Berlin,-Germany

5. Istanbul, Turkey

Bridging Europe and Asia, this Turkish city is one of the most exciting and cosmopolitan on earth – and it’s a wonderland for food lovers. There’s everything from fancy skyscraper restaurants (with fancy prices to match) to street food vendors. For smart dining, head to Mikla, on the 14th floor of the Marmara Pera hotel. Owner Mehmet Gürs is part Finnish, and the intriguing menu is ‘Scandinvian by way of Istanbul’. On the street, you can try more traditional dishes such as pizza-like pide and lahmacun; simit, a bread ring topped with sesame seeds; every kind of kebab under the sun; and kokereç, crispy, grilled lamb’s intestines wrapped around sweetbreads – don’t knock it ’til you’ve tried it.

Istanbul,-Turkey

6. Bruges, Belgium

Bruges has one of the best-preserved medieval town centres in Europe and world-class museums. When you tire of all that culture, revel in the knowledge that the city’s main specialities are beer and chocolate. The city also has one of the highest concentrations of Michelin-starred restaurants in Europe. For a blow-out to remember, take a taxi out of town and visit three-Michelin star restaurant Hertog Jan. Self-taught chef Gert de Mangeleer grows his own vegetables and herbs and turns out beautifully crafted dishes.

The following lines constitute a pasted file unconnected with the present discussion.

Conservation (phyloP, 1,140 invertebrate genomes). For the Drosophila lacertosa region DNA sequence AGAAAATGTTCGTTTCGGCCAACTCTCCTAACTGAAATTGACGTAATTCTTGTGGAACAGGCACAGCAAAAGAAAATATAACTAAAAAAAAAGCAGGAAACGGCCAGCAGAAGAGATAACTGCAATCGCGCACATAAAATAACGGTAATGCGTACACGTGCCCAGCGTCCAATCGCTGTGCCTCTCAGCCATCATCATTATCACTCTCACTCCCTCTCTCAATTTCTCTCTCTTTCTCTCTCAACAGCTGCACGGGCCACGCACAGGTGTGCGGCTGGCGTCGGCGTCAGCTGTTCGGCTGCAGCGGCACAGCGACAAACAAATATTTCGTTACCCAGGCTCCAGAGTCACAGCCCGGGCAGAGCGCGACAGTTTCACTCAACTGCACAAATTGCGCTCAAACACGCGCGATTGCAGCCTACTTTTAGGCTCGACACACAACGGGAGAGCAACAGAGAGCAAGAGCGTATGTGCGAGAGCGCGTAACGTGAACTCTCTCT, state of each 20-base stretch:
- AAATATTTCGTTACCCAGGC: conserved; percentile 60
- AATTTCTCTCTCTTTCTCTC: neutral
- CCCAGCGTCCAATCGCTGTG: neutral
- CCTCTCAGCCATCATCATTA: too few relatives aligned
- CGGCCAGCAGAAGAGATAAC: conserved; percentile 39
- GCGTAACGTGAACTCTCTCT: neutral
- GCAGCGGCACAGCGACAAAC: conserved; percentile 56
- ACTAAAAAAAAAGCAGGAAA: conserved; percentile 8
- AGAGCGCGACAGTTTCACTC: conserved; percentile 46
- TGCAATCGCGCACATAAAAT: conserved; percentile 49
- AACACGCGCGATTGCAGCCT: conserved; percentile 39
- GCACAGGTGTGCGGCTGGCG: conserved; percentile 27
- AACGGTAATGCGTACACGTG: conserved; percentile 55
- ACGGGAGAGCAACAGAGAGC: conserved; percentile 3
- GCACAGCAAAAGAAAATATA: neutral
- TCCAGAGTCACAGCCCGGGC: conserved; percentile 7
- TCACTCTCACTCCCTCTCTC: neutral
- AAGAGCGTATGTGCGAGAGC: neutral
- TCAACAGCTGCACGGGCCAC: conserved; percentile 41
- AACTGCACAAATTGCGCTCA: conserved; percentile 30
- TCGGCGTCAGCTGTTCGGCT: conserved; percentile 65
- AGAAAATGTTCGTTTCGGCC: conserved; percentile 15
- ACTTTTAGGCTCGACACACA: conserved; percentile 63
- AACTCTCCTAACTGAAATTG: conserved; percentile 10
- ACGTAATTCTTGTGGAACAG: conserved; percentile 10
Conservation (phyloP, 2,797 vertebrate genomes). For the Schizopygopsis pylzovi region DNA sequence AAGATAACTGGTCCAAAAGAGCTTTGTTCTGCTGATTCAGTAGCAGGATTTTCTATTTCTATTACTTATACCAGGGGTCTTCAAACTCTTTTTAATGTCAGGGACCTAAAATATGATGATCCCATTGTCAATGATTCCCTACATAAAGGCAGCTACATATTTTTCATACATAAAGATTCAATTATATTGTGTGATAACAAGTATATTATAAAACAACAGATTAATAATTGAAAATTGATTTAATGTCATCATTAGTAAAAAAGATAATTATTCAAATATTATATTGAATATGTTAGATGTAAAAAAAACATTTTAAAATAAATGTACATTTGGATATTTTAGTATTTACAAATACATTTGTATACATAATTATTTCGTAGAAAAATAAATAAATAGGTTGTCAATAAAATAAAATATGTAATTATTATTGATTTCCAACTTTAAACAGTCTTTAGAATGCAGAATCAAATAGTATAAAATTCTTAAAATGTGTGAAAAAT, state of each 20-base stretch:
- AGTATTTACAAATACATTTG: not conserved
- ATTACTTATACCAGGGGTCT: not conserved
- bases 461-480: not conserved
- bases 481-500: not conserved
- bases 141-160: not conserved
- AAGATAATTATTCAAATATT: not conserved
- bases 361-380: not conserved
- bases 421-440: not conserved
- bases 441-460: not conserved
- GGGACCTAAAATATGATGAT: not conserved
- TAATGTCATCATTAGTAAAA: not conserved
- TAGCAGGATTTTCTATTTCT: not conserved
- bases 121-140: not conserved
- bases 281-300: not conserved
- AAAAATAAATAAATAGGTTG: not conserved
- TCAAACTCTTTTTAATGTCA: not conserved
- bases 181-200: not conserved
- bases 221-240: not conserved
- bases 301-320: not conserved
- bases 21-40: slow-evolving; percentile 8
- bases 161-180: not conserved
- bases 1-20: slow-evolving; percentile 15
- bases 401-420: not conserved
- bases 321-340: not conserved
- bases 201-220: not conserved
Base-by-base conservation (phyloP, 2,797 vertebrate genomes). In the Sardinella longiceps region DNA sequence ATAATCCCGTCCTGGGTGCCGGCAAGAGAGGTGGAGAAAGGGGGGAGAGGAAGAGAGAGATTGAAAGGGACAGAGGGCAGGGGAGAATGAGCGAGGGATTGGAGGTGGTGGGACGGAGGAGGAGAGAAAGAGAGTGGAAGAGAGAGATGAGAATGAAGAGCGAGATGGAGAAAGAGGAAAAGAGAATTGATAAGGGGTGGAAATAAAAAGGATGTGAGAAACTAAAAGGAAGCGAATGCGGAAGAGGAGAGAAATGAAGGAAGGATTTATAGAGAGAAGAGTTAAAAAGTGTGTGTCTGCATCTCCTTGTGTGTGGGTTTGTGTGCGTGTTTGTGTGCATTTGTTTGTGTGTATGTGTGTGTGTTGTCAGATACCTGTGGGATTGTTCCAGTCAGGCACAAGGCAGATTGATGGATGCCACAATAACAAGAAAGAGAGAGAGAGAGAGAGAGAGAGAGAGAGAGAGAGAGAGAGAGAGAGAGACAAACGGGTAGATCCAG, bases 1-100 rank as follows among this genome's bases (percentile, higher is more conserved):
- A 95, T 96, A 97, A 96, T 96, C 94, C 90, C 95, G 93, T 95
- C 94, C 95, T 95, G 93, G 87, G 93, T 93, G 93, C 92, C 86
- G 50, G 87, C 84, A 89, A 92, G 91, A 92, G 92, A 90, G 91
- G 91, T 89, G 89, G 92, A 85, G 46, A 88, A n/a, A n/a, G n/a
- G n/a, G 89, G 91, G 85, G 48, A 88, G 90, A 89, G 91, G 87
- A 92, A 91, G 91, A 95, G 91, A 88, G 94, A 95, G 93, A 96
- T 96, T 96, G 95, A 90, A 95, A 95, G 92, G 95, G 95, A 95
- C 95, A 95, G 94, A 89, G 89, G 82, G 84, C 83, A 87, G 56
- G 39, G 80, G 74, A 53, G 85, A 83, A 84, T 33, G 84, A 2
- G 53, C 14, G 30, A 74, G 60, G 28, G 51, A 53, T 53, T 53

Bruges,-Belgium

7. Parma, Italy

The pretty, affluent small city in the Emilia-Romagna region of northern Italy is home to a population of 200,000 serious food-lovers. Cobblestone streets lace Parma’s centro storico (old town), opening out on to petite piazzas graced by ancient churches and family-run trattorias serving scrumptious fare. Parma ham and parmigiano reggiano (parmesan cheese) both originate here. To sample the tastiest of each – particularly as locals claim the best stuff never leaves the region – head to Sorelle Pichhi, a highly popular eatery, open since the 1930s.

Parma,-Italy

8. Seville, Spain